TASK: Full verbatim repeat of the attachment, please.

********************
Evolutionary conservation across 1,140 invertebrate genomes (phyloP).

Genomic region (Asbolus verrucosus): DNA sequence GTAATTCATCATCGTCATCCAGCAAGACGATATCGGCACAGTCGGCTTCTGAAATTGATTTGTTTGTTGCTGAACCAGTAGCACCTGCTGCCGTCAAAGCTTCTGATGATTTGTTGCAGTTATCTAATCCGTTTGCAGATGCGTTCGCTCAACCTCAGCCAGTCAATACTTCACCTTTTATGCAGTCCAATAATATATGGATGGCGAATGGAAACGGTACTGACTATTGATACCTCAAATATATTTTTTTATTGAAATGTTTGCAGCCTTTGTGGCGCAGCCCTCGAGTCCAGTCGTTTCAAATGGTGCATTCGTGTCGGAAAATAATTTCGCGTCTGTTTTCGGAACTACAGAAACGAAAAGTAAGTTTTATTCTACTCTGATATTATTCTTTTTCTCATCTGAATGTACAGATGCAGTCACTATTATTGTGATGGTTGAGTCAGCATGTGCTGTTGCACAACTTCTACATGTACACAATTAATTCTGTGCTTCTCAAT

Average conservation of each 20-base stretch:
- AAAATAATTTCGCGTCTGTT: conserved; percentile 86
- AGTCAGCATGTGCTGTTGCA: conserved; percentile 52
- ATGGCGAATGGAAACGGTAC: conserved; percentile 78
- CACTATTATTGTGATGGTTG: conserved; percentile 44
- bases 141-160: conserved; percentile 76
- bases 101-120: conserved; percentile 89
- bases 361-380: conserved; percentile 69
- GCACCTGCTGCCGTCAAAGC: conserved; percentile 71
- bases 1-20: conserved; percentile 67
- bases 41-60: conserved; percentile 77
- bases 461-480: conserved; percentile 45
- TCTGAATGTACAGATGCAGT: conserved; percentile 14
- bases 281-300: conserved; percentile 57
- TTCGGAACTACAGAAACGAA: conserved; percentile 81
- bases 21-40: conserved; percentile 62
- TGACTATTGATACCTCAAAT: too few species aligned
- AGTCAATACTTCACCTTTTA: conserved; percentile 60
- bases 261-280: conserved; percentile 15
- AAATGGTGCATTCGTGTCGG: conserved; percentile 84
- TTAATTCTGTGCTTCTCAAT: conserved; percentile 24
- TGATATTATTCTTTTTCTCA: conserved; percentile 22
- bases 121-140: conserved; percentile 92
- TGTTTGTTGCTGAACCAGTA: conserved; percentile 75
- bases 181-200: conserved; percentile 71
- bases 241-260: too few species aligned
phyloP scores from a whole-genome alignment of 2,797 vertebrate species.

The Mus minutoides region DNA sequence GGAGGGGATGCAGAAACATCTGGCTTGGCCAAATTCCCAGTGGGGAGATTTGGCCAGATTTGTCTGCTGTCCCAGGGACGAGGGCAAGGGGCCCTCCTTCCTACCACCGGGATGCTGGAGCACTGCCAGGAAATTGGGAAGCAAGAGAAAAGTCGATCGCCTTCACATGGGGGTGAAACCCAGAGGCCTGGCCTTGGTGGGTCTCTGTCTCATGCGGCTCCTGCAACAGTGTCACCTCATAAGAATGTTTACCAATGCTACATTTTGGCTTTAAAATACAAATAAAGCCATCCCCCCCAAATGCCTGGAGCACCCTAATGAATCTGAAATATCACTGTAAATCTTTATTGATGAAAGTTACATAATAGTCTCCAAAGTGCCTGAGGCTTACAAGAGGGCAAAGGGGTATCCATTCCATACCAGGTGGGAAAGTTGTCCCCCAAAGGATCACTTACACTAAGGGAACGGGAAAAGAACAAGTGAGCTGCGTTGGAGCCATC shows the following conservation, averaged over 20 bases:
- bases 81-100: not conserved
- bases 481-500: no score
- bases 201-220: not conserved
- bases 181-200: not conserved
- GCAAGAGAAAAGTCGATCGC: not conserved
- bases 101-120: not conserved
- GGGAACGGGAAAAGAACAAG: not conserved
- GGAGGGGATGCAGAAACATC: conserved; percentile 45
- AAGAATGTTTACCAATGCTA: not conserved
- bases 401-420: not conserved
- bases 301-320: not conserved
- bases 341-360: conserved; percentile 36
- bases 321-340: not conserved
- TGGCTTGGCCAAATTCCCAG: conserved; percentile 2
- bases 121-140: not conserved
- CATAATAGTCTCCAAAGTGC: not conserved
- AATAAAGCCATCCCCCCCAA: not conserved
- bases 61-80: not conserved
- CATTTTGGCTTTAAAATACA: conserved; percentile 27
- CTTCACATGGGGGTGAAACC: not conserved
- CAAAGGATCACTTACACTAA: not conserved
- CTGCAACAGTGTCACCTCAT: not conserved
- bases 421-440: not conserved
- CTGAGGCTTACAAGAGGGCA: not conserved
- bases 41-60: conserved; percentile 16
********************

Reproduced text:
Evolutionary conservation across 1,140 invertebrate genomes (phyloP).

Genomic region (Asbolus verrucosus): DNA sequence GTAATTCATCATCGTCATCCAGCAAGACGATATCGGCACAGTCGGCTTCTGAAATTGATTTGTTTGTTGCTGAACCAGTAGCACCTGCTGCCGTCAAAGCTTCTGATGATTTGTTGCAGTTATCTAATCCGTTTGCAGATGCGTTCGCTCAACCTCAGCCAGTCAATACTTCACCTTTTATGCAGTCCAATAATATATGGATGGCGAATGGAAACGGTACTGACTATTGATACCTCAAATATATTTTTTTATTGAAATGTTTGCAGCCTTTGTGGCGCAGCCCTCGAGTCCAGTCGTTTCAAATGGTGCATTCGTGTCGGAAAATAATTTCGCGTCTGTTTTCGGAACTACAGAAACGAAAAGTAAGTTTTATTCTACTCTGATATTATTCTTTTTCTCATCTGAATGTACAGATGCAGTCACTATTATTGTGATGGTTGAGTCAGCATGTGCTGTTGCACAACTTCTACATGTACACAATTAATTCTGTGCTTCTCAAT

Average conservation of each 20-base stretch:
- AAAATAATTTCGCGTCTGTT: conserved; percentile 86
- AGTCAGCATGTGCTGTTGCA: conserved; percentile 52
- ATGGCGAATGGAAACGGTAC: conserved; percentile 78
- CACTATTATTGTGATGGTTG: conserved; percentile 44
- bases 141-160: conserved; percentile 76
- bases 101-120: conserved; percentile 89
- bases 361-380: conserved; percentile 69
- GCACCTGCTGCCGTCAAAGC: conserved; percentile 71
- bases 1-20: conserved; percentile 67
- bases 41-60: conserved; percentile 77
- bases 461-480: conserved; percentile 45
- TCTGAATGTACAGATGCAGT: conserved; percentile 14
- bases 281-300: conserved; percentile 57
- TTCGGAACTACAGAAACGAA: conserved; percentile 81
- bases 21-40: conserved; percentile 62
- TGACTATTGATACCTCAAAT: too few species aligned
- AGTCAATACTTCACCTTTTA: conserved; percentile 60
- bases 261-280: conserved; percentile 15
- AAATGGTGCATTCGTGTCGG: conserved; percentile 84
- TTAATTCTGTGCTTCTCAAT: conserved; percentile 24
- TGATATTATTCTTTTTCTCA: conserved; percentile 22
- bases 121-140: conserved; percentile 92
- TGTTTGTTGCTGAACCAGTA: conserved; percentile 75
- bases 181-200: conserved; percentile 71
- bases 241-260: too few species aligned
phyloP scores from a whole-genome alignment of 2,797 vertebrate species.

The Mus minutoides region DNA sequence GGAGGGGATGCAGAAACATCTGGCTTGGCCAAATTCCCAGTGGGGAGATTTGGCCAGATTTGTCTGCTGTCCCAGGGACGAGGGCAAGGGGCCCTCCTTCCTACCACCGGGATGCTGGAGCACTGCCAGGAAATTGGGAAGCAAGAGAAAAGTCGATCGCCTTCACATGGGGGTGAAACCCAGAGGCCTGGCCTTGGTGGGTCTCTGTCTCATGCGGCTCCTGCAACAGTGTCACCTCATAAGAATGTTTACCAATGCTACATTTTGGCTTTAAAATACAAATAAAGCCATCCCCCCCAAATGCCTGGAGCACCCTAATGAATCTGAAATATCACTGTAAATCTTTATTGATGAAAGTTACATAATAGTCTCCAAAGTGCCTGAGGCTTACAAGAGGGCAAAGGGGTATCCATTCCATACCAGGTGGGAAAGTTGTCCCCCAAAGGATCACTTACACTAAGGGAACGGGAAAAGAACAAGTGAGCTGCGTTGGAGCCATC shows the following conservation, averaged over 20 bases:
- bases 81-100: not conserved
- bases 481-500: no score
- bases 201-220: not conserved
- bases 181-200: not conserved
- GCAAGAGAAAAGTCGATCGC: not conserved
- bases 101-120: not conserved
- GGGAACGGGAAAAGAACAAG: not conserved
- GGAGGGGATGCAGAAACATC: conserved; percentile 45
- AAGAATGTTTACCAATGCTA: not conserved
- bases 401-420: not conserved
- bases 301-320: not conserved
- bases 341-360: conserved; percentile 36
- bases 321-340: not conserved
- TGGCTTGGCCAAATTCCCAG: conserved; percentile 2
- bases 121-140: not conserved
- CATAATAGTCTCCAAAGTGC: not conserved
- AATAAAGCCATCCCCCCCAA: not conserved
- bases 61-80: not conserved
- CATTTTGGCTTTAAAATACA: conserved; percentile 27
- CTTCACATGGGGGTGAAACC: not conserved
- CAAAGGATCACTTACACTAA: not conserved
- CTGCAACAGTGTCACCTCAT: not conserved
- bases 421-440: not conserved
- CTGAGGCTTACAAGAGGGCA: not conserved
- bases 41-60: conserved; percentile 16